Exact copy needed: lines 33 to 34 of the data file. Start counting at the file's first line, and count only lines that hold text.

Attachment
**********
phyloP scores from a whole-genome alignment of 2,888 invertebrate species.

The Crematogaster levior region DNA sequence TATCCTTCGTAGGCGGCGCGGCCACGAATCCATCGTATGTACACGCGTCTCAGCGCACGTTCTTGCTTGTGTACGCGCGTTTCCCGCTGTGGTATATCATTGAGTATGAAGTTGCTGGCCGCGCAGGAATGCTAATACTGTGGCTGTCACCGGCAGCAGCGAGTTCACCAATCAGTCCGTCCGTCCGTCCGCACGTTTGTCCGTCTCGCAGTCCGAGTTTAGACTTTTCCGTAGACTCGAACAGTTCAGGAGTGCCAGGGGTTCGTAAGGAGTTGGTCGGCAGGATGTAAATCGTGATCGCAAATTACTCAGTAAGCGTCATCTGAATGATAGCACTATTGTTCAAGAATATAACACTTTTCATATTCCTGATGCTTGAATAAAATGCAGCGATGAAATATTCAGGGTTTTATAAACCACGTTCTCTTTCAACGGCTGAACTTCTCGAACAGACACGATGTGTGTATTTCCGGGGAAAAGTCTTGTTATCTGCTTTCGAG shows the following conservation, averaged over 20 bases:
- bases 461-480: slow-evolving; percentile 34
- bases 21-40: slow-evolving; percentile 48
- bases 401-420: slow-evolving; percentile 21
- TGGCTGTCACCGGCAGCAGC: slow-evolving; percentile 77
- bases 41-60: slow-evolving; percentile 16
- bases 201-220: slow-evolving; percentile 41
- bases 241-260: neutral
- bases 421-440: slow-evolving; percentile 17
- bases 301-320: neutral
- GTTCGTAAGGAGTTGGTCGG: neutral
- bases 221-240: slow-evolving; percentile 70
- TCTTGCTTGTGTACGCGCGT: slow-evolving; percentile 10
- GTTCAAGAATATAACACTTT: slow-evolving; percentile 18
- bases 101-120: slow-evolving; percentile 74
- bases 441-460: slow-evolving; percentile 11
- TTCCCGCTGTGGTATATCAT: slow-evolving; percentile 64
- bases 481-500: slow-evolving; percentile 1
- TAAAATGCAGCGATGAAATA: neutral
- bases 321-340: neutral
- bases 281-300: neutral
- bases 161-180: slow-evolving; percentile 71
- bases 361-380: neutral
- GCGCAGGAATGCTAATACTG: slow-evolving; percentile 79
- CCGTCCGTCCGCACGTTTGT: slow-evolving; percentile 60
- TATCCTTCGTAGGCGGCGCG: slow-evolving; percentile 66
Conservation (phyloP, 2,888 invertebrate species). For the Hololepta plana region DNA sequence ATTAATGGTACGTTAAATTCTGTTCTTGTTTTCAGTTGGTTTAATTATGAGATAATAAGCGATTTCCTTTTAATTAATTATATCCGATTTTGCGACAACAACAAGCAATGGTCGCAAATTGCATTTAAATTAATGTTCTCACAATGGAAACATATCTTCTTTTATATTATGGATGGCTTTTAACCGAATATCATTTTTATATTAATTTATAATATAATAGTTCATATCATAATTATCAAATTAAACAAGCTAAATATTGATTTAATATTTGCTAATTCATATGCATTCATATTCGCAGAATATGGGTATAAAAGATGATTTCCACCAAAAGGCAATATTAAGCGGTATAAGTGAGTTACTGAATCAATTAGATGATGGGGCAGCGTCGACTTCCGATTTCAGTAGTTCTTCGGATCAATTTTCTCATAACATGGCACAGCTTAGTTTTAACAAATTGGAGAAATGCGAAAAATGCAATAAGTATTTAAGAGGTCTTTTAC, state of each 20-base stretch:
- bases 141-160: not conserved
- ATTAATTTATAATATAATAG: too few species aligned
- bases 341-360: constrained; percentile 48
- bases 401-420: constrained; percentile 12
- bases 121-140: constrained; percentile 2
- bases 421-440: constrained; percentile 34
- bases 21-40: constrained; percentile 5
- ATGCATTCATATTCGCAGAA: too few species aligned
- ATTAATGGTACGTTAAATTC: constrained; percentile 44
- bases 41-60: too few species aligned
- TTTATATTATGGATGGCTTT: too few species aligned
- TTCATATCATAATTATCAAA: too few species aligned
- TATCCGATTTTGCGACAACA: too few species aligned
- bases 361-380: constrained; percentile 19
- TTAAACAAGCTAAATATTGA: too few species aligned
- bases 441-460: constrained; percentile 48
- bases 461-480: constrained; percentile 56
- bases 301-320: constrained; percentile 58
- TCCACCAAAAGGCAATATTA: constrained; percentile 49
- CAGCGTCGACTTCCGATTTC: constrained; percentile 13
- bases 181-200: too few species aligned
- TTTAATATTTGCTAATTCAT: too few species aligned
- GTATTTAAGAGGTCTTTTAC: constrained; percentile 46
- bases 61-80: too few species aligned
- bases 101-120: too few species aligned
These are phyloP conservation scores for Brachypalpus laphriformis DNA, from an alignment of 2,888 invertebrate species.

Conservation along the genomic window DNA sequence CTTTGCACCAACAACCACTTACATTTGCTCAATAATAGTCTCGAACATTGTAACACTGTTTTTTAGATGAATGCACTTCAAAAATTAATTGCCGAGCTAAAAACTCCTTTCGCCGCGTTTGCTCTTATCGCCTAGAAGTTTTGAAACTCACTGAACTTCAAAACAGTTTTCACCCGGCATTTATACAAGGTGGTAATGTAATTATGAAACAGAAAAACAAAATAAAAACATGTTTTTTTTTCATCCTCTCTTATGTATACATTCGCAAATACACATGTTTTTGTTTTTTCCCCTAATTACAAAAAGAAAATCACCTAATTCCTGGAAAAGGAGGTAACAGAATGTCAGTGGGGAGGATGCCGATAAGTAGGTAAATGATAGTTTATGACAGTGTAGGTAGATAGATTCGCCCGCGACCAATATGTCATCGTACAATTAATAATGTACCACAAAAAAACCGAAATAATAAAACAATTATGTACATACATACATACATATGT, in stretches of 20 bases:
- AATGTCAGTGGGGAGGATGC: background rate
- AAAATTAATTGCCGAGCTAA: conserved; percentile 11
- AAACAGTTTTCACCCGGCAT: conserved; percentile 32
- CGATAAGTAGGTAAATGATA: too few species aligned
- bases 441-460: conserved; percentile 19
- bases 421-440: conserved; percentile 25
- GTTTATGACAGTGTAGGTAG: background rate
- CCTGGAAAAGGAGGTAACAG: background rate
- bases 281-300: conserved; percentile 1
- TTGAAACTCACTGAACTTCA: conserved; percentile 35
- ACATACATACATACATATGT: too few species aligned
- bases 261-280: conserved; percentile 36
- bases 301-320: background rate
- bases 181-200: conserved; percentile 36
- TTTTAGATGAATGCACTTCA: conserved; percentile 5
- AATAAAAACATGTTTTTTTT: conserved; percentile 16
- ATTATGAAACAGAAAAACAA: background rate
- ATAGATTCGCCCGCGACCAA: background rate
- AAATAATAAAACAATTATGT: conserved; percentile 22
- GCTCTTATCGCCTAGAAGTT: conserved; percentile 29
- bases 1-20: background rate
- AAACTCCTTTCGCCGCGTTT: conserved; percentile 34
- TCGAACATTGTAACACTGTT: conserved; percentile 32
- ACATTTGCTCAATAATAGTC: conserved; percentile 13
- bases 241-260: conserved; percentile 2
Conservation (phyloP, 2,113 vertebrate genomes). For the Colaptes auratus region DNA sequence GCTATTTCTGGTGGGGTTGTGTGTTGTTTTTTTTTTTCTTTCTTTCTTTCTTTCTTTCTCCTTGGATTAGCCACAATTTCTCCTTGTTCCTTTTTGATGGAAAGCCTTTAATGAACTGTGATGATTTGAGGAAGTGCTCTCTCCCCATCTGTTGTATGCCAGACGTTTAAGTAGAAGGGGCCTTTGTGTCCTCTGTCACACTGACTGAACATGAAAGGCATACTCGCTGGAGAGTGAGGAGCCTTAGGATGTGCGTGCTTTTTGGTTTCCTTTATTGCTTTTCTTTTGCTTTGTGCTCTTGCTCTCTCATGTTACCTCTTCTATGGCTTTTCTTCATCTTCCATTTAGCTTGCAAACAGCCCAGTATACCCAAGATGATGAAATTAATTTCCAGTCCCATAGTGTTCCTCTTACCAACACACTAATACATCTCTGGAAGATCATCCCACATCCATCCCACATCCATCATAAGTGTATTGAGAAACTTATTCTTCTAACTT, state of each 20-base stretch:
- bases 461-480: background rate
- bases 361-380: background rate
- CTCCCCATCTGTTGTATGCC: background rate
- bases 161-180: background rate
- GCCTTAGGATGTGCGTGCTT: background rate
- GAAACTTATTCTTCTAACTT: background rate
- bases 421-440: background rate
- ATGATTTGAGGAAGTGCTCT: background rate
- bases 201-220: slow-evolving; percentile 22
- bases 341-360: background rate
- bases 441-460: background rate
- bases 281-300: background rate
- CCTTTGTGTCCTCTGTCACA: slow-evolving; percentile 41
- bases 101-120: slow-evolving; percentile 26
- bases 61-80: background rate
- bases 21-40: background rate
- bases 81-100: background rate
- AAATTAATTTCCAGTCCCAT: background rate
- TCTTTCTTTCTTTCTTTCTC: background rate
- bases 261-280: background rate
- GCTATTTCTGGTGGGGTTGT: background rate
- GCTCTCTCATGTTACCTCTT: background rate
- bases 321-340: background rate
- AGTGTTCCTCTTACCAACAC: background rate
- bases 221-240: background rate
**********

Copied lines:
- bases 121-140: constrained; percentile 2
- bases 421-440: constrained; percentile 34